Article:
Whilst many sectors are experiencing challenges in recruitment following the covid 19 pandemic, the care sector has increasingly moved into what many are calling a recruitment crisis. With the number of care vacancies rising by 52% in the past decade and over 165,000 roles currently vacant, it came as a relief to many that In February 2022 the UK government put care workers on the shortage occupation list. This enabled providers to recruit carers from overseas under the skilled worker visa scheme. This has been a big help to many providers large and small.

The larger providers will have their own teams to monitor the sponsorship process, smaller providers often face obstacles to maintaining quality and compliance in their service. In this blog I speak of some of the considerations providers should take into account when employing overseas workers and remaining compliant. 

I would say the first and most obvious area of compliance is around the recruitment process, regulation 19. As a provider it is your responsibility to ensure your worker has the right to work in the UK and for how many hours. If you are recruiting a carer from another country how will you ensure you have a robust criminal check when the DBS service cannot access criminal records held overseas? Are you able to obtain a full work history from your candidate? What about obtaining references in another language? Does your candidate hold any formal qualifications and are you able to verify them?

Once you have completed the recruitment checks as required, can you be sure the candidate has the appropriate skills and experience to provide safe care and treatment to your clients as per regulation 12? Are they able to communicate with your clients using the most suitable means of communication as required in Regulation 9? A common difficulty for overseas staff is the vast range of regional accents across the UK, along with regional slang and dialects, it can be upsetting for staff and clients not to be understood. If the worker is speaking with a strong accent that is difficult for a client to understand, will there be team members on hand to help? If communication is poor, how will you evidence safe care? 

Providers will need to meet the requirement of regulation 18 to provide their staff with ‘such appropriate support, training, professional development, supervision and appraisal as is necessary to enable them to carry out the duties they are employed to perform’. The new CQC strategy also places an emphasis on staff feedback, and the need for staff to feel supported. 

Newly appointed overseas workers will have vastly different needs to your British born staff, or even overseas workers who have been in the country and adapted to a new way of life or now have family here.  What is the ethnic makeup of the area you are bringing the overseas worker into? Have you considered the probability your overseas staff will experience some form of racism both in the community and workplace? Are you prepared to be open and honest and deal with any situations that arise in the workplace, have you prepared both groups and are you willing to work hard to encourage the integration of new staff into your workplace culture? Since the publication of the winterbourne view scandal, CQC are alert to closed cultures.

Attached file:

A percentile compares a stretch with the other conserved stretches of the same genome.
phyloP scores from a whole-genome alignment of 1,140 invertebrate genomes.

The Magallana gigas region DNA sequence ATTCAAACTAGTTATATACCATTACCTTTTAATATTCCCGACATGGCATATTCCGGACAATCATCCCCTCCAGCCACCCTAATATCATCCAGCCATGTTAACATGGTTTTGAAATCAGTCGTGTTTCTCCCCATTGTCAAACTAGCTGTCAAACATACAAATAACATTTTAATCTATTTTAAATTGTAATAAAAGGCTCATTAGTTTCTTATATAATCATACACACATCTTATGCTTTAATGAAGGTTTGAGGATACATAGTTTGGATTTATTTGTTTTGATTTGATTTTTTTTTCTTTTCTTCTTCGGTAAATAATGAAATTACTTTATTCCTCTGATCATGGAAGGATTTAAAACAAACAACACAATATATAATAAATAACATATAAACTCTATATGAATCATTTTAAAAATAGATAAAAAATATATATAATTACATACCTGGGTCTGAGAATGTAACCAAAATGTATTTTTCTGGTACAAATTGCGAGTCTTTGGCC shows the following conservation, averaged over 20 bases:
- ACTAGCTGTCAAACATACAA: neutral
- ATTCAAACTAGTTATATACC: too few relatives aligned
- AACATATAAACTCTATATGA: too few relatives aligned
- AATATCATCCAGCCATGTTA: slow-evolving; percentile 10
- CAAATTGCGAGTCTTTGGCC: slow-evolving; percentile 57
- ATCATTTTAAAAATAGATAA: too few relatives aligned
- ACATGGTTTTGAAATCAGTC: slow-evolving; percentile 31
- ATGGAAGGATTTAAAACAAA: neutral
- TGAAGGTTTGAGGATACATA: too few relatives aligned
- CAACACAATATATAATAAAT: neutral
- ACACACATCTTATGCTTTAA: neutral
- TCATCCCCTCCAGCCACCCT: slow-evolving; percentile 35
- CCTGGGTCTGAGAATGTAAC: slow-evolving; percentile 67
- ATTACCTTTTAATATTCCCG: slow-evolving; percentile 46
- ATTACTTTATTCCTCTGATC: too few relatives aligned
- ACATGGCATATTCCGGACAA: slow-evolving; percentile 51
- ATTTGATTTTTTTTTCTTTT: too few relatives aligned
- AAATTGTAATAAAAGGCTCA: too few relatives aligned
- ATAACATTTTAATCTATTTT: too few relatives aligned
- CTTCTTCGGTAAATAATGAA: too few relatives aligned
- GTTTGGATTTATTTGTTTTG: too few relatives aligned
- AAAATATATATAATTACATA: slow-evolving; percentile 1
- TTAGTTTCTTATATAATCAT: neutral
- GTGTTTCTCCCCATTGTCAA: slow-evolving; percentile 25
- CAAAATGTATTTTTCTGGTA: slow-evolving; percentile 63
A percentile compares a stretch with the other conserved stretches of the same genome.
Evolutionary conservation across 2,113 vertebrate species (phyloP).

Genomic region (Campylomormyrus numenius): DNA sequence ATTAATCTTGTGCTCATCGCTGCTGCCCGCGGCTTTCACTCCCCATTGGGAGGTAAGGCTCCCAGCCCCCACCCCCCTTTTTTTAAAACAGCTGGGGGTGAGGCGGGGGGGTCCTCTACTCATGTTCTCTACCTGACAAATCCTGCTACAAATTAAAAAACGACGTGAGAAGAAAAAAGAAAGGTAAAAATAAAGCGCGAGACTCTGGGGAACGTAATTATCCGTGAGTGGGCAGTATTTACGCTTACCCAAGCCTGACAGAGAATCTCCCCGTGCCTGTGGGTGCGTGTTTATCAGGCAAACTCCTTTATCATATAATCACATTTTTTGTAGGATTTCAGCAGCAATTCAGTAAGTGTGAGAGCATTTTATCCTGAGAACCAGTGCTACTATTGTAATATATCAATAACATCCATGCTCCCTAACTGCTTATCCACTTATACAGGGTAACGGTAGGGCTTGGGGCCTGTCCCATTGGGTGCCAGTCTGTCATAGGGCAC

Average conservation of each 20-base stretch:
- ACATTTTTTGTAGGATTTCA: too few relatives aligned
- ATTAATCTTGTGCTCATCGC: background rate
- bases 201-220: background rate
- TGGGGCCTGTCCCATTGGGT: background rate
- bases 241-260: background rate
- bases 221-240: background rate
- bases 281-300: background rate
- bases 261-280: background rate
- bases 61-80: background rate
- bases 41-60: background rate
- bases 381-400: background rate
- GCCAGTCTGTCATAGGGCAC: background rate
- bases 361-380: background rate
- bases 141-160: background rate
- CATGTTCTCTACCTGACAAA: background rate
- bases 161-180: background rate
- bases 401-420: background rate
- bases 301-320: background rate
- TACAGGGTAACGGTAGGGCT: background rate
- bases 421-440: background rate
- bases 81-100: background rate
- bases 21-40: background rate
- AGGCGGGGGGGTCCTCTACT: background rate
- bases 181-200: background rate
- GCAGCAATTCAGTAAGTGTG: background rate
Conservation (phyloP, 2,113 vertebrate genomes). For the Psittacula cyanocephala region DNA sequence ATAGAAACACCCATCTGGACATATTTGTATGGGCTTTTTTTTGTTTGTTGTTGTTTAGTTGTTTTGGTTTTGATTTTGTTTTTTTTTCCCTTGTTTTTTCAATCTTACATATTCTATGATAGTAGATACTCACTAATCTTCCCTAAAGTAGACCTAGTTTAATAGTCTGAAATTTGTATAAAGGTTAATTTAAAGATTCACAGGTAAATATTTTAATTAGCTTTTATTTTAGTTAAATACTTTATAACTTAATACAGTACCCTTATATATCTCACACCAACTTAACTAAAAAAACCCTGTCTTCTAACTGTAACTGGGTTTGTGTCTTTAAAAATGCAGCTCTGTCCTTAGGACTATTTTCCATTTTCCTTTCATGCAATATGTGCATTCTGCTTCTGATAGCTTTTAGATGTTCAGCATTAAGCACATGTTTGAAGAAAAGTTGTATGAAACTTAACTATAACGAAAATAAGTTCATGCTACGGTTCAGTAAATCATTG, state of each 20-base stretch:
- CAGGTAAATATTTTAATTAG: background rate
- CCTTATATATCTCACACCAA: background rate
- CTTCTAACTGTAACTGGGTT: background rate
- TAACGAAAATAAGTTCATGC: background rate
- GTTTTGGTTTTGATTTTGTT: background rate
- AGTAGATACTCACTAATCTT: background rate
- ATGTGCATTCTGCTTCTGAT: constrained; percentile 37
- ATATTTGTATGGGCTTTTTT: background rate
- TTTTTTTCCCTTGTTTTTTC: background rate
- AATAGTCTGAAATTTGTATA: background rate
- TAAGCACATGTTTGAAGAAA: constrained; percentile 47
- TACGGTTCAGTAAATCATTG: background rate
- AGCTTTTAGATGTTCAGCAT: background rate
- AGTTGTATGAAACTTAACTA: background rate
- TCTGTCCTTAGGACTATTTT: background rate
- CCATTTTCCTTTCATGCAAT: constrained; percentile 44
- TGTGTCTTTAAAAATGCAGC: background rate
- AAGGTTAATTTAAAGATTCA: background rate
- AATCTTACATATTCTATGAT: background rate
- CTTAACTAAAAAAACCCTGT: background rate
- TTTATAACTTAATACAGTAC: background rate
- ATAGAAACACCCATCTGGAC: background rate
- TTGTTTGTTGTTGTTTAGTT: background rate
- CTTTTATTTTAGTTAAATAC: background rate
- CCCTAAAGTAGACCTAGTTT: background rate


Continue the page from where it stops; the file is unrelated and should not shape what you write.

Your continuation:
How will you look after each of these different groups and meet their well-being needs?  Without having their social and emotional needs met, your staff whatever nationality will have difficulty performing at their best and giving good quality care. You will need to first understand what your staff need – and if you have an overseas worker from an equatorial country, that may be as simple as starting with obtaining warm clothes! Another main need will be for companionship to prevent isolation when new to the area. The temptation may be for the worker to volunteer for more shifts for the company and money, and the provider tempted to let them work to the point of burnout if it saves agency fees. Don’t be tempted to do this as Regulation 18 safe staffing will also take into consideration your rota and hours people are working, it is a false economy and dangerous for your staff and clients. 

How will you train your staff in the mandatory subjects? Are they from a culture where learning is formal in rows at desks and in the quiet, so how will they learn if you have interactive group activity? Or vice versa are they used to group work and can you be sure they will learn well by doing online courses? You will need to understand their learning style and level of English to ensure they are able to reach full competency. 

Do you understand the culture of care your overseas worker comes from? There are different ways different countries care for their vulnerable people. In some cultures, the elderly are super respected and a younger person will not even try to persuade an elder to do anything they don’t want, or vice versa and your new recruit may not understand the mental capacity act and the need for best interest decisions. Simple differences like the tone of voice can easily be misconstrued or incorrect grammar can appear disrespectful. Do they understand the type of care they are required to give to your clients, do they understand the need to adhere to the care plan when faced with a choice to assist or encourage? 

In summary, there are a lot of considerations to take into account when employing an overseas care worker. Many of the challenges can be handled with adequate preparation and good follow-up pastoral care. Most importantly overseas recruitment can be a real help to the worker and the industry when done right.

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